• UW Medicine’s 2014 Innovator of the Year Award winner David Russell, UW professor of medicine in the Division of Hematology, is working on a universal stem line engineered to avoid detection by the immune system. Since the body will reject cell lines it does not recognize as its own, this approach may facilitate getting therapies into the clinic. See story in UW Medicine magazine.

UW researchers using optogenetics to help diabetics

Image courtesy of Creative Commons

UW researchers, who were the first to demonstrate you can normalize blood sugar in the absence of insulin, are now using a tool called optogenetics to understand which neurons of the brain are affected by stimuli. Understanding the neurocircuitry in diabetes could make it possible to treat patients with a designer protein to permanently change its function. See story in UW Medicine magazine.

Sugar intake culprit for obesity, not lack of exercise

The Institute for Health Metrics and Evaluation Global Burden of Disease (GBD) study is cited in several stories of how sugar is the culprit for obesity, not lack of exercise. See stories in Forbes, Australian Broadcasting Corp. and Consumer Affairs, among others. Also, the Washington Post uses the GBD data to look at which country is the most obese (U.S. is No. 27). And the GBD study is highlighted in a CNN story by Fareed Zakaria, “What in the World: A study of death around the globe.”

For more research stories, see HSNewsBeat.

Clinical Care

UW professor and surgeon takes on politics to protect patients from lung cancer

Dr. Douglas Wood testifying before U.S. Senate. Photo courtesy of the Lung Cancer Alliance
Douglas Wood

UW Professor Douglas Wood, chief of the Division of Thoracic Surgery, played a key role in getting private insurers and Medicare to cover lung cancer screenings. The cure rate of lung-cancer patients, at all stages, is currently only 16 percent, he said, but if the cancer is identified early and the tumor is small, the chance of cure rises to 70-80 percent. And patients seen in lung-cancer screening programs have an 80-85 percent chance for a cure, he said. See more on the story in HSNewsBeat.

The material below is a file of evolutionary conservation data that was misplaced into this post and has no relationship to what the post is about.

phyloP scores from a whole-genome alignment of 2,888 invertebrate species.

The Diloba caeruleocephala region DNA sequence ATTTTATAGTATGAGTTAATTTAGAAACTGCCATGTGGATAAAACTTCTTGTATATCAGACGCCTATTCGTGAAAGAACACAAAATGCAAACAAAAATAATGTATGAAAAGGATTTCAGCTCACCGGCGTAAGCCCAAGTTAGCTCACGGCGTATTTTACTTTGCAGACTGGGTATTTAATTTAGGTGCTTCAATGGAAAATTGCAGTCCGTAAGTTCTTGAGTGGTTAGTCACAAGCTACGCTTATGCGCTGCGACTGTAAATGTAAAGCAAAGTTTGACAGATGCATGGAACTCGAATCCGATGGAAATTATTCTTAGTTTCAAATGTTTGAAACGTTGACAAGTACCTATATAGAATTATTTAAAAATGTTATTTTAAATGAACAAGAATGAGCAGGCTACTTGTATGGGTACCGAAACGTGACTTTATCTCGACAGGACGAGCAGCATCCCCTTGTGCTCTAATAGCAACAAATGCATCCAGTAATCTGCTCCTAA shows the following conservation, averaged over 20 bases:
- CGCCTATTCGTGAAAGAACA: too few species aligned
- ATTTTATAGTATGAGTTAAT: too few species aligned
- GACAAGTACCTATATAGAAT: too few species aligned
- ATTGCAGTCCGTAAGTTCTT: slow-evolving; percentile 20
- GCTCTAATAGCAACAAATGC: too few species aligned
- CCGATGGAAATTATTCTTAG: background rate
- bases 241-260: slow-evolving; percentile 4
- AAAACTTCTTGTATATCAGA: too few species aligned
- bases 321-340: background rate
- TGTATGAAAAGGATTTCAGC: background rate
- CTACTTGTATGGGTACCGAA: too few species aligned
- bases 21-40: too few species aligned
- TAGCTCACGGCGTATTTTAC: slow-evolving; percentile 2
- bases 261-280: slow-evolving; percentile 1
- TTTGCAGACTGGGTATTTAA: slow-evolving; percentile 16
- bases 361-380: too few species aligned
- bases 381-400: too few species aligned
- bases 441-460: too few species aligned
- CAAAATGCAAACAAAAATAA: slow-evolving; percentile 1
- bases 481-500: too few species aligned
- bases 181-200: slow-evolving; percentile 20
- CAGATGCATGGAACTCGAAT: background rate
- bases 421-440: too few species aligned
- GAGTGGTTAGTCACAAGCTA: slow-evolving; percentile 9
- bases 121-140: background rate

In related news, the School of Public Health just produced a short video on a UW Tobacco Studies Program that has a goal to end the global tobacco epidemic.

New state law elevating role of pharmacists

Don Downing, in red tie at left, is among stakeholders who watched Gov. Jay Inslee sign the Washington state bill. Photo by Sarah Guthrie
Don Downing

Under legislation signed into law May 11, 2015, by Gov. Jay Inslee, Washington is the first state in the nation to require pharmacists to be included in health insurance provider networks. Pharmacists, as with nurse practitioners and physician assistants, will be compensated for the patient care they provide within their scope of practice. Studies have shown that when a pharmacist is included in a healthcare team, the patient's outcome improves. See story in HSNewsBeat.